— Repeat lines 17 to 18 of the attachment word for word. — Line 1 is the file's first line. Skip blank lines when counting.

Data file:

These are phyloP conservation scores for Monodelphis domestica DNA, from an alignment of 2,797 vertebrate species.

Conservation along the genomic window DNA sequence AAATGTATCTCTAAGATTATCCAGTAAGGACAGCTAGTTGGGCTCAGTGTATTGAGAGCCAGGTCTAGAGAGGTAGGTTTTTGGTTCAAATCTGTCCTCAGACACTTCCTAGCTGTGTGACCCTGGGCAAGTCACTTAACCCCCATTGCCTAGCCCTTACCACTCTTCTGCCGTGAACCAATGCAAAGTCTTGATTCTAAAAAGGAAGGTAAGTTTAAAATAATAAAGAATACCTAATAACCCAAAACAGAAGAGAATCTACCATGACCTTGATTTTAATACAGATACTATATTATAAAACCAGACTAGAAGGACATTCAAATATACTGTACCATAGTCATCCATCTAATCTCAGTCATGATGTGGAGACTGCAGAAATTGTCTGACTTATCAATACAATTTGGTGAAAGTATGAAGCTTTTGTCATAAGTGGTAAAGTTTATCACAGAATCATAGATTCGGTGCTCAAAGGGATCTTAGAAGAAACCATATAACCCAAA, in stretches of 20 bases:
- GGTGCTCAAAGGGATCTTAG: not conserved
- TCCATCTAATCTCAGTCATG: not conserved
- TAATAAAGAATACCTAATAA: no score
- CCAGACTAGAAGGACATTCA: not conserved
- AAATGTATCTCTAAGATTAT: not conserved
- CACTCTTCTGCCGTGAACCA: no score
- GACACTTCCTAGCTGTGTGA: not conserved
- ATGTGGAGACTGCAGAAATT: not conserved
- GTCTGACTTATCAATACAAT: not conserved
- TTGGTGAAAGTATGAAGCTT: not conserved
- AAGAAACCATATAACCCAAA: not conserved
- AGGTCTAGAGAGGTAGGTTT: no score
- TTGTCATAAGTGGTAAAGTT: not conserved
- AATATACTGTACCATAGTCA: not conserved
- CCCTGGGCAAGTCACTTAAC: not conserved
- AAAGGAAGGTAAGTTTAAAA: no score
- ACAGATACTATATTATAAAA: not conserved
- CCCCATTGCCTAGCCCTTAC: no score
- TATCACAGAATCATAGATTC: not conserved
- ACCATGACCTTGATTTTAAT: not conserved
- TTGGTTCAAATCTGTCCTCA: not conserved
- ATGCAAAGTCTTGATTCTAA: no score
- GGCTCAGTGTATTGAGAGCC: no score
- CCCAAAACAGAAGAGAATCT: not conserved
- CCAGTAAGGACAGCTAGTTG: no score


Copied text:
- CCCTGGGCAAGTCACTTAAC: not conserved
- AAAGGAAGGTAAGTTTAAAA: no score